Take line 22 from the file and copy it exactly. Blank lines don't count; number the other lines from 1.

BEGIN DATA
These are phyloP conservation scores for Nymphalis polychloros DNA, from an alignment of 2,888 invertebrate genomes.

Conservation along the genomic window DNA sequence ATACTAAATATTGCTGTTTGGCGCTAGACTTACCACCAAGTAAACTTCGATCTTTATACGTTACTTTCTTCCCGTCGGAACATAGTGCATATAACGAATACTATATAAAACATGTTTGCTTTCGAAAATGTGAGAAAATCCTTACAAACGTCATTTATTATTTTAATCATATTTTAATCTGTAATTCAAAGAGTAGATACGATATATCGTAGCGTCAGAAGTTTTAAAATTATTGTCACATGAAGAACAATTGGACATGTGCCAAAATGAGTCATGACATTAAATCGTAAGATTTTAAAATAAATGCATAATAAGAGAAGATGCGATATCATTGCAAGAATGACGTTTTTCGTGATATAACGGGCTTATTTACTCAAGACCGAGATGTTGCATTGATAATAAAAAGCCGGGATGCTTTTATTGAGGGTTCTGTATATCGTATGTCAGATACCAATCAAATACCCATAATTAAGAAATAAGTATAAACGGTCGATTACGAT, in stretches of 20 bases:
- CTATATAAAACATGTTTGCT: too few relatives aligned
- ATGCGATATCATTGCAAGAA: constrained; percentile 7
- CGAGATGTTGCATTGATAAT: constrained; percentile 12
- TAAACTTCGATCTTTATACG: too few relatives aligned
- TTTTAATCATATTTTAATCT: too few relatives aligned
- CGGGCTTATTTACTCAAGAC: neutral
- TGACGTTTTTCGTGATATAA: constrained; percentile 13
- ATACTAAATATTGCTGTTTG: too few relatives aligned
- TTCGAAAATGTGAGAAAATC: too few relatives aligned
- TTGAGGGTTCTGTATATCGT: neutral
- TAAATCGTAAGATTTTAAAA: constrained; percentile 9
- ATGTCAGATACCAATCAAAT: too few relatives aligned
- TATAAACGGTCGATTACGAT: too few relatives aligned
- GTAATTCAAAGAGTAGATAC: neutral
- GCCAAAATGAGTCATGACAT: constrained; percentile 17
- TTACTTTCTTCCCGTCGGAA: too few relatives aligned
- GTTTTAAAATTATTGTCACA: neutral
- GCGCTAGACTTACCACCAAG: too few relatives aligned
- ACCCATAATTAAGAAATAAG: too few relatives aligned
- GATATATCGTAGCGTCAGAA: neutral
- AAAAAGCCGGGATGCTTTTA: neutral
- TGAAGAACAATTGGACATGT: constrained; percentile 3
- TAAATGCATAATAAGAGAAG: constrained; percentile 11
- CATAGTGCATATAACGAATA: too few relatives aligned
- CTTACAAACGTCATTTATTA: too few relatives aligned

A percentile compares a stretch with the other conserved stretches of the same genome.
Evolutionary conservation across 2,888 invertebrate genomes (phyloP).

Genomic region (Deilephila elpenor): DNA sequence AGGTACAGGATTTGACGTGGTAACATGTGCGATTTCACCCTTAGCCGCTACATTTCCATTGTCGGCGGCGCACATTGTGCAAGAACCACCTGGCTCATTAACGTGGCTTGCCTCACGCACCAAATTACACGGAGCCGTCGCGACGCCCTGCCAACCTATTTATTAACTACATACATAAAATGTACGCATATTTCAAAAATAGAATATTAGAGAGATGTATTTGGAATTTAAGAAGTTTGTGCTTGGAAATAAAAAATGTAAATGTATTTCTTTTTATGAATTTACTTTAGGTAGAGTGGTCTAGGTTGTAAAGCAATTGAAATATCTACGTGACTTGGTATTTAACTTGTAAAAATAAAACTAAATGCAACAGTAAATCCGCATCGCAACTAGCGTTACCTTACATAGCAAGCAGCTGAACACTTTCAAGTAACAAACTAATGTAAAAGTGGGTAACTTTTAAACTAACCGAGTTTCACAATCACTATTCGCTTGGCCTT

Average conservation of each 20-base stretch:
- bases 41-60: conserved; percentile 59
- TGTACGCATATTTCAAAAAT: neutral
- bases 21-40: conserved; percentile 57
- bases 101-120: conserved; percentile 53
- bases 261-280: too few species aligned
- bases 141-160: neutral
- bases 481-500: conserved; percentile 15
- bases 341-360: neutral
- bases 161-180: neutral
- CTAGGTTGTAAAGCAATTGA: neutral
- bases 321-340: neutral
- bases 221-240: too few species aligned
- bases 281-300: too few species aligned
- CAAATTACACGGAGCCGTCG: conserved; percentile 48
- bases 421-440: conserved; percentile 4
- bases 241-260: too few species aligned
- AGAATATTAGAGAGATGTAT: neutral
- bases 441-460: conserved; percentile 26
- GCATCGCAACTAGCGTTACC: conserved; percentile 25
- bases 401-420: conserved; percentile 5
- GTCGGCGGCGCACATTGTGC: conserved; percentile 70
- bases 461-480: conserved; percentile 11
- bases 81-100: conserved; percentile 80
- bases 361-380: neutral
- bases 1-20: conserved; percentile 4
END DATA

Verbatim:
- GATATATCGTAGCGTCAGAA: neutral